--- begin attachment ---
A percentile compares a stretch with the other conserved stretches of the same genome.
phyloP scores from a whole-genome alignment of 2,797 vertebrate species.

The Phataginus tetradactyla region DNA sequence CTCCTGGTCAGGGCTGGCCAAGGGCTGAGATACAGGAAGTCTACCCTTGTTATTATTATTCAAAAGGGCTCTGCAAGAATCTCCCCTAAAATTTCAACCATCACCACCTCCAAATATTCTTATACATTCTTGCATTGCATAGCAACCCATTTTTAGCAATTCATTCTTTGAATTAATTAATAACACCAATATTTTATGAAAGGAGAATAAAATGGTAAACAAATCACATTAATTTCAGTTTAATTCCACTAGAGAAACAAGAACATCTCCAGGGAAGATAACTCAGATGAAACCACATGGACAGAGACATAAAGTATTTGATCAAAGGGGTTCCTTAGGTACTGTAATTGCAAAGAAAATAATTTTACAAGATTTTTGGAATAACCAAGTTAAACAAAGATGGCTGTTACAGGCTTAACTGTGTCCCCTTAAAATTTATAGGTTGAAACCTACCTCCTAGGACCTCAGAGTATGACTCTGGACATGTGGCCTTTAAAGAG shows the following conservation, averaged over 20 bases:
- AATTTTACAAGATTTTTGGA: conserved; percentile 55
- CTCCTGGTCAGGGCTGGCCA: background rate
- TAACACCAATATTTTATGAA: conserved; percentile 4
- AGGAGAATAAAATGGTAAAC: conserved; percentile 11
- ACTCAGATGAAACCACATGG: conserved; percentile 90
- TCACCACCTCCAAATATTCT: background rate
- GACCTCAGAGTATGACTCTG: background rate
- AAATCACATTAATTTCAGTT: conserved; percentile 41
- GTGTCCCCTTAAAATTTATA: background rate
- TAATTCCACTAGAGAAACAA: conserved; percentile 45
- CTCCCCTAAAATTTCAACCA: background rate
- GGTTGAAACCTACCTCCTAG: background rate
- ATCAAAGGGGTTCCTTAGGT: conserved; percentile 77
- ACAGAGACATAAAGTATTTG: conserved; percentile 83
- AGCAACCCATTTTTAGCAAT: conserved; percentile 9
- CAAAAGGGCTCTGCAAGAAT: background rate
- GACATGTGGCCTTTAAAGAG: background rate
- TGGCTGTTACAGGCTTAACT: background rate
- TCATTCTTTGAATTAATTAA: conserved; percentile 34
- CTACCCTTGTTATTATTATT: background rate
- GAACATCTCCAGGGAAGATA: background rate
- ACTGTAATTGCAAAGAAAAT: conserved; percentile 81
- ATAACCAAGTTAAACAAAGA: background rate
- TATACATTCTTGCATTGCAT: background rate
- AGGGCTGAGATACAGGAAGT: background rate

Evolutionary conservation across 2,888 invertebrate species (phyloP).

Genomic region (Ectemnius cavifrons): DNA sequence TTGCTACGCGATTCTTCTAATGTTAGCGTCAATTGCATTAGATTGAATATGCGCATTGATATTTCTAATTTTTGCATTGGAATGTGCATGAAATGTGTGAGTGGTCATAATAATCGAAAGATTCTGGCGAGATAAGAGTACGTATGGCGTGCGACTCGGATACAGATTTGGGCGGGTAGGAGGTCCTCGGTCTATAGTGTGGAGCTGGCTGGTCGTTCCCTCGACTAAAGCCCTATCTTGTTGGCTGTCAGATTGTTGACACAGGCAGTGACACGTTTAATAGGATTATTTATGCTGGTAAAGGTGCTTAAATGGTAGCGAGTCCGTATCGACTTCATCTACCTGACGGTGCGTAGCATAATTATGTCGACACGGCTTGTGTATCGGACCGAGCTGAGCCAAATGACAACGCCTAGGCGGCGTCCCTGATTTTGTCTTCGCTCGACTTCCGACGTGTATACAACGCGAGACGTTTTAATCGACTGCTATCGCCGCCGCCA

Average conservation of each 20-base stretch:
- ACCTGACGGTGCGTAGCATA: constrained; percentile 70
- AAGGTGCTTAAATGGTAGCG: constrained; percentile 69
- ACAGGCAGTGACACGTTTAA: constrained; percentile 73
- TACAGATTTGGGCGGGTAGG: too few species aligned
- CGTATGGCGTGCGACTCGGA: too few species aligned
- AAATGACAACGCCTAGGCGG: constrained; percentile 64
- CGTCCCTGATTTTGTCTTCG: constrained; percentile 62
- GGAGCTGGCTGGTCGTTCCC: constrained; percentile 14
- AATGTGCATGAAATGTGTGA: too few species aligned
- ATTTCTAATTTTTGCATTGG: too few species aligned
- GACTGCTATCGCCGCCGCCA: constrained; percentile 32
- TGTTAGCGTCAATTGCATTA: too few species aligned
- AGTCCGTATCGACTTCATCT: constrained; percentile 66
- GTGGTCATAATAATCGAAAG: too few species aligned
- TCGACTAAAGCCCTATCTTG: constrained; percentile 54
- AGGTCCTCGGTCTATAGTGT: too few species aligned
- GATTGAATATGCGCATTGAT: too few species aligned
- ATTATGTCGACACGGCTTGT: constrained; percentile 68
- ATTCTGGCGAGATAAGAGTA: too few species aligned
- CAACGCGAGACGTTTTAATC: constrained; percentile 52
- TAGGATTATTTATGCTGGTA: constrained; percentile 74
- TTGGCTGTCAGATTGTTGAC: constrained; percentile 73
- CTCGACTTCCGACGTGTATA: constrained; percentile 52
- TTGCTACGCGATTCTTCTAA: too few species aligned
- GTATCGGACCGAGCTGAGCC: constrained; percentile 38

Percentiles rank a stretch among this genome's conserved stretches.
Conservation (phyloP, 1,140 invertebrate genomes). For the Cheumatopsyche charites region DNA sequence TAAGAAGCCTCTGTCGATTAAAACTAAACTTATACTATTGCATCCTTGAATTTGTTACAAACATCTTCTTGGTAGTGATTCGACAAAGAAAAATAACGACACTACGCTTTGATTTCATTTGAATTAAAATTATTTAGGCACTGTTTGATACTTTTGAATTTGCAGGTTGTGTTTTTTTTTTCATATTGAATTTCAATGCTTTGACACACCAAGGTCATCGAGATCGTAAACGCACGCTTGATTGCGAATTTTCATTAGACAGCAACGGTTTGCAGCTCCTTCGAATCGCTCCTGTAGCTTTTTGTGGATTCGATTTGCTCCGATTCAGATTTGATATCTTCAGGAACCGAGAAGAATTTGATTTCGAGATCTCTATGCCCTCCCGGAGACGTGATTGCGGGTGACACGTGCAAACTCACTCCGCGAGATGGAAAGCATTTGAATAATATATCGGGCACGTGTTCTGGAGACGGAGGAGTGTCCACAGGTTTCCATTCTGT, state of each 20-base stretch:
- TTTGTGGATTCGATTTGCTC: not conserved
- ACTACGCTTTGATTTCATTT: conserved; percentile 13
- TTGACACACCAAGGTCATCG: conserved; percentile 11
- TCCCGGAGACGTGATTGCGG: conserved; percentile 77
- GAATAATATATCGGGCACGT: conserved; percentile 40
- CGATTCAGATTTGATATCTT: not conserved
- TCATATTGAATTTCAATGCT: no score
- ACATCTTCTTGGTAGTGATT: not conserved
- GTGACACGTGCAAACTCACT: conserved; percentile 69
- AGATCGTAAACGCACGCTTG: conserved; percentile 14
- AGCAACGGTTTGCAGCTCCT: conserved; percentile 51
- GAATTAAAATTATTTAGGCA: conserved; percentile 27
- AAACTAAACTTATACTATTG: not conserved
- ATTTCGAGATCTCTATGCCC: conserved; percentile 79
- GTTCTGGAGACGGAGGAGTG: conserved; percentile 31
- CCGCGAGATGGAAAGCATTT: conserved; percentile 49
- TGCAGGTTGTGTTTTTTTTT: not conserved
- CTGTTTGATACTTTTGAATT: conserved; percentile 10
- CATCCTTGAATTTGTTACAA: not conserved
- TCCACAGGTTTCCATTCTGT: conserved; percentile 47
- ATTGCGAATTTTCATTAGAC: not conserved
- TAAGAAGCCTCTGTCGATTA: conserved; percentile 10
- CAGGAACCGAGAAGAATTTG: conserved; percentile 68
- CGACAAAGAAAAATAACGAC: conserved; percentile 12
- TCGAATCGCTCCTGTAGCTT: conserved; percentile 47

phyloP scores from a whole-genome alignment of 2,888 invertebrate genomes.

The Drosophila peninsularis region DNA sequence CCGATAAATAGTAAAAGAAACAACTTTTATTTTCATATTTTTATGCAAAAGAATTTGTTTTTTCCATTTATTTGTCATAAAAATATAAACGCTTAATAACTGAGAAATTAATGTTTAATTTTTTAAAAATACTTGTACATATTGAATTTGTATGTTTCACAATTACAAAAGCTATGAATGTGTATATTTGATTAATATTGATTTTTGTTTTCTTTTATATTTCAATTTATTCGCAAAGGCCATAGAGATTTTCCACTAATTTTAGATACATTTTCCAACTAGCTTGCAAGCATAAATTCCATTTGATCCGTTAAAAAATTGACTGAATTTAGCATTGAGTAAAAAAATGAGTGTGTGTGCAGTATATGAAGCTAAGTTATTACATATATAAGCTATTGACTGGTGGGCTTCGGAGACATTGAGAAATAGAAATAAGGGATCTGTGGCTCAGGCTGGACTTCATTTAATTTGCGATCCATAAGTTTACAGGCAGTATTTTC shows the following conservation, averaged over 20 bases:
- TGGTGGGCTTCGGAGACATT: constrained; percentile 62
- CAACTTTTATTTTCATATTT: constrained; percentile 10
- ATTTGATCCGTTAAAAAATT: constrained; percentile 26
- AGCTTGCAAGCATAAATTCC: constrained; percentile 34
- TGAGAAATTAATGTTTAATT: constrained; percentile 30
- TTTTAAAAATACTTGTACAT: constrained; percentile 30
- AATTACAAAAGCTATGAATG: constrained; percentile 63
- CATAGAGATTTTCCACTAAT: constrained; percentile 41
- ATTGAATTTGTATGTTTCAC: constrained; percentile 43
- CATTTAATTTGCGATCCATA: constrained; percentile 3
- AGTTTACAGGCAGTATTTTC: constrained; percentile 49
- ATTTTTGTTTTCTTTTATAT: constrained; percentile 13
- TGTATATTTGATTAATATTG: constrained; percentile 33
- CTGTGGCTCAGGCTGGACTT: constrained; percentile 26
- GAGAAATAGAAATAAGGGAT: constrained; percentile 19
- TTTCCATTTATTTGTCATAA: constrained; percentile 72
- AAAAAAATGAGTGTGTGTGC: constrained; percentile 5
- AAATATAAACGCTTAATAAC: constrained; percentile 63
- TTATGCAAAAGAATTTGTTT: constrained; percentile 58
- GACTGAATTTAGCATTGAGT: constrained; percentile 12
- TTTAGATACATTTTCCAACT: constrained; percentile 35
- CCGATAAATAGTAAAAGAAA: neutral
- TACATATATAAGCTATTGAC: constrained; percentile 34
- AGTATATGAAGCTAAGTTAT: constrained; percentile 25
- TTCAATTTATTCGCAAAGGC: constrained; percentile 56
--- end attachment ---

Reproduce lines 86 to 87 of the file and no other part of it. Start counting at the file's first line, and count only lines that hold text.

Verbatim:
- TGGTGGGCTTCGGAGACATT: constrained; percentile 62
- CAACTTTTATTTTCATATTT: constrained; percentile 10